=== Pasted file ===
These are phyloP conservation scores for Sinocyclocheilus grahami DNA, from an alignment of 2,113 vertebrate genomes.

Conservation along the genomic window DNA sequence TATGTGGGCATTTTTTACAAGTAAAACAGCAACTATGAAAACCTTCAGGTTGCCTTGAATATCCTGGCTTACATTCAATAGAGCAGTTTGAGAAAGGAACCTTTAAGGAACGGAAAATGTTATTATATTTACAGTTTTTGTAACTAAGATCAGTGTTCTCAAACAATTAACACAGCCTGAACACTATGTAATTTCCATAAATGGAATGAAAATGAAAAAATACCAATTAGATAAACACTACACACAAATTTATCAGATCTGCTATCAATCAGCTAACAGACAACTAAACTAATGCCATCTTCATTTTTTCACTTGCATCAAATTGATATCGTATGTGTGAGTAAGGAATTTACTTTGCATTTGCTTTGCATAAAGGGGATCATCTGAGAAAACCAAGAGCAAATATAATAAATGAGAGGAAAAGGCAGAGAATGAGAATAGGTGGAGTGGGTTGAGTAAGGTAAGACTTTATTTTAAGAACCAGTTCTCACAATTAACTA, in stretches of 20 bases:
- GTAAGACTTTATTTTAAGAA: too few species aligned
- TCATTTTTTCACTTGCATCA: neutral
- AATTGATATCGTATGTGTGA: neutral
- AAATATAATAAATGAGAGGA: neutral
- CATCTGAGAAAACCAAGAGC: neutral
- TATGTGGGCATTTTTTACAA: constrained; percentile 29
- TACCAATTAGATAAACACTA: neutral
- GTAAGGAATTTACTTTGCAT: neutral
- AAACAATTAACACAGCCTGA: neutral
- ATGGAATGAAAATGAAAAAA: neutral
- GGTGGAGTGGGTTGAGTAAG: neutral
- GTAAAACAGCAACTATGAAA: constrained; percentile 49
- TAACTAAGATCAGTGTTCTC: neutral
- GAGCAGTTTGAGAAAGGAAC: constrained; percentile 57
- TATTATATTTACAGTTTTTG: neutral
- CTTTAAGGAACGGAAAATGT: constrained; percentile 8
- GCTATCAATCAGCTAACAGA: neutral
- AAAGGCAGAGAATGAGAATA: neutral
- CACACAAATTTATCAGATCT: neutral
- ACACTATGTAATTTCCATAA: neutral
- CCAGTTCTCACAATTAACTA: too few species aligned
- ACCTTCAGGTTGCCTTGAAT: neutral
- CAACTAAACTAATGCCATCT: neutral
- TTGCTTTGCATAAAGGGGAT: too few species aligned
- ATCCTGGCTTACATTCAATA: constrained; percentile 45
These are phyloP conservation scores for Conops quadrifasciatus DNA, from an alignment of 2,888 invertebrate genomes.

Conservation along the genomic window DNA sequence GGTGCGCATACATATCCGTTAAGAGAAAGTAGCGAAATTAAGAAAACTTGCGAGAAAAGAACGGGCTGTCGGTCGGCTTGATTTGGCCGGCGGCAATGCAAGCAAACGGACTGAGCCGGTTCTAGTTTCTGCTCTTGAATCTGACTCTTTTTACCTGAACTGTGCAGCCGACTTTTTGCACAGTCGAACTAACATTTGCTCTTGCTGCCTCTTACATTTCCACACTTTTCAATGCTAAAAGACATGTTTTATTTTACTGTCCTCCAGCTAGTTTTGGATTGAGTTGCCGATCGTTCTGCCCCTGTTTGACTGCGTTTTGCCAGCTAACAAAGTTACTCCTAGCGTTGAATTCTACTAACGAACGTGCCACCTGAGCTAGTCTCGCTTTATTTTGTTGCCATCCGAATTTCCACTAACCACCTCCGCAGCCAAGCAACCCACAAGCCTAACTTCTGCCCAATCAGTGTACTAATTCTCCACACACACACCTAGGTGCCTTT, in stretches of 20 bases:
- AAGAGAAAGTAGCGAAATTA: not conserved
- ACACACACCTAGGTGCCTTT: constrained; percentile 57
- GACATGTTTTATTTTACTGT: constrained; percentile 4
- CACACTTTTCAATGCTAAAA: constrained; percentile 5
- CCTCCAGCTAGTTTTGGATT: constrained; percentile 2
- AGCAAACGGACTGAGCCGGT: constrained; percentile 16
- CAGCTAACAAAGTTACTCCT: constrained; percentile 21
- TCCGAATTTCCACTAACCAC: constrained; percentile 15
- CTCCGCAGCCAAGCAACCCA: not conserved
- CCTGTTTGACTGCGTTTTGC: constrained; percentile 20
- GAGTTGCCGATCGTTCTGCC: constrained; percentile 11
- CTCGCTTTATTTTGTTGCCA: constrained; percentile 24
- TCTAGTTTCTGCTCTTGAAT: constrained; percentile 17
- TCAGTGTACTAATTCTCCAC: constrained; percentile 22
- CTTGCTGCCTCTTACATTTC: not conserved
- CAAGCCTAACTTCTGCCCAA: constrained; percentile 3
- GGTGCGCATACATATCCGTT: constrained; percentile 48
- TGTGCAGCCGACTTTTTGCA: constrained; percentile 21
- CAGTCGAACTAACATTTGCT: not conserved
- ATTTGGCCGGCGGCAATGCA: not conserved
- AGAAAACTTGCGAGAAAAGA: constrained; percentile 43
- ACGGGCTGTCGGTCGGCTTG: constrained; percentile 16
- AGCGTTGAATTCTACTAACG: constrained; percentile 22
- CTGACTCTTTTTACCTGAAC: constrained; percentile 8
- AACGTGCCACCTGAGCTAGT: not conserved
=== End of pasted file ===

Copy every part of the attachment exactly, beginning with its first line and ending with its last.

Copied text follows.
These are phyloP conservation scores for Sinocyclocheilus grahami DNA, from an alignment of 2,113 vertebrate genomes.

Conservation along the genomic window DNA sequence TATGTGGGCATTTTTTACAAGTAAAACAGCAACTATGAAAACCTTCAGGTTGCCTTGAATATCCTGGCTTACATTCAATAGAGCAGTTTGAGAAAGGAACCTTTAAGGAACGGAAAATGTTATTATATTTACAGTTTTTGTAACTAAGATCAGTGTTCTCAAACAATTAACACAGCCTGAACACTATGTAATTTCCATAAATGGAATGAAAATGAAAAAATACCAATTAGATAAACACTACACACAAATTTATCAGATCTGCTATCAATCAGCTAACAGACAACTAAACTAATGCCATCTTCATTTTTTCACTTGCATCAAATTGATATCGTATGTGTGAGTAAGGAATTTACTTTGCATTTGCTTTGCATAAAGGGGATCATCTGAGAAAACCAAGAGCAAATATAATAAATGAGAGGAAAAGGCAGAGAATGAGAATAGGTGGAGTGGGTTGAGTAAGGTAAGACTTTATTTTAAGAACCAGTTCTCACAATTAACTA, in stretches of 20 bases:
- GTAAGACTTTATTTTAAGAA: too few species aligned
- TCATTTTTTCACTTGCATCA: neutral
- AATTGATATCGTATGTGTGA: neutral
- AAATATAATAAATGAGAGGA: neutral
- CATCTGAGAAAACCAAGAGC: neutral
- TATGTGGGCATTTTTTACAA: constrained; percentile 29
- TACCAATTAGATAAACACTA: neutral
- GTAAGGAATTTACTTTGCAT: neutral
- AAACAATTAACACAGCCTGA: neutral
- ATGGAATGAAAATGAAAAAA: neutral
- GGTGGAGTGGGTTGAGTAAG: neutral
- GTAAAACAGCAACTATGAAA: constrained; percentile 49
- TAACTAAGATCAGTGTTCTC: neutral
- GAGCAGTTTGAGAAAGGAAC: constrained; percentile 57
- TATTATATTTACAGTTTTTG: neutral
- CTTTAAGGAACGGAAAATGT: constrained; percentile 8
- GCTATCAATCAGCTAACAGA: neutral
- AAAGGCAGAGAATGAGAATA: neutral
- CACACAAATTTATCAGATCT: neutral
- ACACTATGTAATTTCCATAA: neutral
- CCAGTTCTCACAATTAACTA: too few species aligned
- ACCTTCAGGTTGCCTTGAAT: neutral
- CAACTAAACTAATGCCATCT: neutral
- TTGCTTTGCATAAAGGGGAT: too few species aligned
- ATCCTGGCTTACATTCAATA: constrained; percentile 45
These are phyloP conservation scores for Conops quadrifasciatus DNA, from an alignment of 2,888 invertebrate genomes.

Conservation along the genomic window DNA sequence GGTGCGCATACATATCCGTTAAGAGAAAGTAGCGAAATTAAGAAAACTTGCGAGAAAAGAACGGGCTGTCGGTCGGCTTGATTTGGCCGGCGGCAATGCAAGCAAACGGACTGAGCCGGTTCTAGTTTCTGCTCTTGAATCTGACTCTTTTTACCTGAACTGTGCAGCCGACTTTTTGCACAGTCGAACTAACATTTGCTCTTGCTGCCTCTTACATTTCCACACTTTTCAATGCTAAAAGACATGTTTTATTTTACTGTCCTCCAGCTAGTTTTGGATTGAGTTGCCGATCGTTCTGCCCCTGTTTGACTGCGTTTTGCCAGCTAACAAAGTTACTCCTAGCGTTGAATTCTACTAACGAACGTGCCACCTGAGCTAGTCTCGCTTTATTTTGTTGCCATCCGAATTTCCACTAACCACCTCCGCAGCCAAGCAACCCACAAGCCTAACTTCTGCCCAATCAGTGTACTAATTCTCCACACACACACCTAGGTGCCTTT, in stretches of 20 bases:
- AAGAGAAAGTAGCGAAATTA: not conserved
- ACACACACCTAGGTGCCTTT: constrained; percentile 57
- GACATGTTTTATTTTACTGT: constrained; percentile 4
- CACACTTTTCAATGCTAAAA: constrained; percentile 5
- CCTCCAGCTAGTTTTGGATT: constrained; percentile 2
- AGCAAACGGACTGAGCCGGT: constrained; percentile 16
- CAGCTAACAAAGTTACTCCT: constrained; percentile 21
- TCCGAATTTCCACTAACCAC: constrained; percentile 15
- CTCCGCAGCCAAGCAACCCA: not conserved
- CCTGTTTGACTGCGTTTTGC: constrained; percentile 20
- GAGTTGCCGATCGTTCTGCC: constrained; percentile 11
- CTCGCTTTATTTTGTTGCCA: constrained; percentile 24
- TCTAGTTTCTGCTCTTGAAT: constrained; percentile 17
- TCAGTGTACTAATTCTCCAC: constrained; percentile 22
- CTTGCTGCCTCTTACATTTC: not conserved
- CAAGCCTAACTTCTGCCCAA: constrained; percentile 3
- GGTGCGCATACATATCCGTT: constrained; percentile 48
- TGTGCAGCCGACTTTTTGCA: constrained; percentile 21
- CAGTCGAACTAACATTTGCT: not conserved
- ATTTGGCCGGCGGCAATGCA: not conserved
- AGAAAACTTGCGAGAAAAGA: constrained; percentile 43
- ACGGGCTGTCGGTCGGCTTG: constrained; percentile 16
- AGCGTTGAATTCTACTAACG: constrained; percentile 22
- CTGACTCTTTTTACCTGAAC: constrained; percentile 8
- AACGTGCCACCTGAGCTAGT: not conserved